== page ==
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Vol. V. Part II.
Art. I.-Primera, y segunda parte de Guzman de Alfarache, por Matheo Aleman, Criado del Rey nuestro Senor, natural, y
vezino de Sevilla. Madrid, 1723. 4to. The Rogue; or, The Life of Guzman de Alfarache. Written in
Spanish by Matheo Aleman, servant to his Catholic Majestie, and borne in Serill. London, printed for Edward Blount, 1623.
This is not a book of bustle and activity, of trick upon trick, cozenage upon cozenage—a series of nimble leger-demain and Spanish petty larcenies, like some works of a similar description: the real action of the piece occupies but a very small portion of the six hundred closely printed pages, of which the volume consists. The greater part of it is filled with observations of men and manners, with lively declamation, long argumentations, and high moralities. Small, however, as is the proportion which the narrative bears to the ethical part of it, we shall not attempt to follow Guzman de Alfarache step by step through his adventures. A mere piece of roguery told in the abstract, without the proper picaresque ornaments, its manifold sinuosities and dexterities, has no interest for the reader; it may recommend the executor of it to the administration of a cat-o-nine-tails, or to an
VOL. V. PART. 11.
honourable post in the gallies : but there is no music in it without the proper accompaniments. It is earth without verdure, bread without salt, body without spirit. It requires the embellishment of courage or ingenuity, to make it pass current in the world. We look for a nimble wit as well as nimble fingers, for a ready tongue as well as a quick hand, for apt contrivance and bold execution as well as for impenetrable impudence and an unabashed forehead. If we were to give an abstract of Guzman's adventures, we should inflict upon our readers a less measure of what we have ourselves undergone in struggling through this prodigious folio. We never felt at once, so acutely and so long, the evil of a great book.–We made many vigorous sallies, but our excursions uniformly terminated in weariness. We took breath divers times, and tried many expedients to cheat ourselves into the happy credulity, that it was a most amusing work. That there was some wit dispersed throughout it, was obvious—that it displayed great knowledge of mankind, and discrimination of different orders of men, we could not deny—that there were some entertaining incidents and agreeable episodes, we most joyfully acknowledged—and that there were some tit bits of morality, and most quaint, ingenious, and clever pieces of writing, we crossed ourselves and were thankful. We thought it ought to be a lively book, and a pleasant one.-We reflected upon the five-and-twenty editions it went through in Spain; upon its being translated into so many different languages; in short, upon all conceivable things, but in vain—we could not get rid of the impression, that it was a very dull book with very good things in it. This impression may, in some measure, have been caused by disappointment at meeting with theses instead of tricks, and rules instead of rogueries, and at those things which ought to be accidents, having been made the subjects; the adventures of the hero, instead of the moralization, constituting in fact the digression.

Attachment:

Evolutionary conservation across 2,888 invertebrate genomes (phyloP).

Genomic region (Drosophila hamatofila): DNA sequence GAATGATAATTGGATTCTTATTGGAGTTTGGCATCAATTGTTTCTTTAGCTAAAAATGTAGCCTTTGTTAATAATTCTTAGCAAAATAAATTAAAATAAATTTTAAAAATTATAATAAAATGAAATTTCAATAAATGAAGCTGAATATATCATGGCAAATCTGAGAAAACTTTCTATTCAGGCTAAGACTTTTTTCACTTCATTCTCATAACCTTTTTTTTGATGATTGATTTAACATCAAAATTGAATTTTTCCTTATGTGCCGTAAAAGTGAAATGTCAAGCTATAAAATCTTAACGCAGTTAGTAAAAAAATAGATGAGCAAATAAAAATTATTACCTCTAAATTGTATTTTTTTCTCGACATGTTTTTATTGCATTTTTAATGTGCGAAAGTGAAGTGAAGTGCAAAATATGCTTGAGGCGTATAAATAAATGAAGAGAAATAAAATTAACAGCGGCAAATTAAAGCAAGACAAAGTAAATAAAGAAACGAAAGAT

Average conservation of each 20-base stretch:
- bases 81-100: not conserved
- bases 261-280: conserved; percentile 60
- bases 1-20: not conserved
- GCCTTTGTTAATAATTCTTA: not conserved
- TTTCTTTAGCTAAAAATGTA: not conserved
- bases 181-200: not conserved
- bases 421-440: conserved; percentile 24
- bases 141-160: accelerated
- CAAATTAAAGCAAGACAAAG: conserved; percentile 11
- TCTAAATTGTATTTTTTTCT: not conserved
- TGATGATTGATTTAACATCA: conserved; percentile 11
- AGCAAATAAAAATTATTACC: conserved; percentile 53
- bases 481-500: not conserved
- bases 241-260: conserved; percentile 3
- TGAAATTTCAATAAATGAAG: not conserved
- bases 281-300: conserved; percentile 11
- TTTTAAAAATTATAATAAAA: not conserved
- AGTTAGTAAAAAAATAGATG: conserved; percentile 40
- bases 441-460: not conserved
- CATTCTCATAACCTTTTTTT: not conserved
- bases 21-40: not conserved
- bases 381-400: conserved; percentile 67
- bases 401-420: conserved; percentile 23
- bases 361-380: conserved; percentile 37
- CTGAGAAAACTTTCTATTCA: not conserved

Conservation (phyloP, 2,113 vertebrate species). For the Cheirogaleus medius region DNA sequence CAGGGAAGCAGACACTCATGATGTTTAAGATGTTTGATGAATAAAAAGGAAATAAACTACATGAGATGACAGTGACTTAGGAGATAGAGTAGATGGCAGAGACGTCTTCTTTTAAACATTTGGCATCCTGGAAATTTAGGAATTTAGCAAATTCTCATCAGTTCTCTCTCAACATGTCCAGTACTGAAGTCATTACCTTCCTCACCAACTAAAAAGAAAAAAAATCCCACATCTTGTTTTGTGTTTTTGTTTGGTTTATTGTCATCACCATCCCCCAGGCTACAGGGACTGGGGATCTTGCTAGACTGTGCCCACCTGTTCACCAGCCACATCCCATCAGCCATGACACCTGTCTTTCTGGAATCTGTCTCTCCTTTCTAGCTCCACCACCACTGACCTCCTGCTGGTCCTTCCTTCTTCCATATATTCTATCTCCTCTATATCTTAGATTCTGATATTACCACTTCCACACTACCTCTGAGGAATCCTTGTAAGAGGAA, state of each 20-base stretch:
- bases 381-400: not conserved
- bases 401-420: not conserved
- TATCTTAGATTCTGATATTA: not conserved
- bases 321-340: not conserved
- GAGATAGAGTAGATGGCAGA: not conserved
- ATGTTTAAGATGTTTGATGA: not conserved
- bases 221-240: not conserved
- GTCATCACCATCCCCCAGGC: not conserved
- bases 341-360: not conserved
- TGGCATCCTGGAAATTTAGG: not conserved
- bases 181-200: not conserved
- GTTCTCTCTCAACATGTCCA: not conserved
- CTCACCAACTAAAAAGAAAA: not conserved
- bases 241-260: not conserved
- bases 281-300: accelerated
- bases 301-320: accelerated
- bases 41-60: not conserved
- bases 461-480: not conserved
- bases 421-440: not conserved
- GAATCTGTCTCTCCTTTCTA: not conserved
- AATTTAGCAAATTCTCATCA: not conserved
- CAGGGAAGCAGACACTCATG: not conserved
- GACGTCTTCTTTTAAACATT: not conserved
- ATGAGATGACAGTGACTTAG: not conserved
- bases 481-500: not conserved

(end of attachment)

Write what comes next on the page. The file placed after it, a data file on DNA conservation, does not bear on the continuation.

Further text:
This being the case, we shall briefly give our readers to understand, that the genealogy of Guzman de Alfarache was wrapped in some obscurity, it never having been correctly ascertained who was entitled to the paternal character. The probability, however, leaned in favour of a Genoese merchant, who at the time of our adventurer's birth was resident in Seville. Of his mother, indeed, there was no doubt, and, one way or other, Guzman made out certain pretensions to gentility of descent; but not being ourselves learned in the heraldry of Spain, we shall not now stop to examine his claims. Suffice it to say, that his nurture was tender and his breeding gentle. On the death of his reputed father, Guzman, being still quite a boy, incited by a desire to see distant parts, launches his own boat,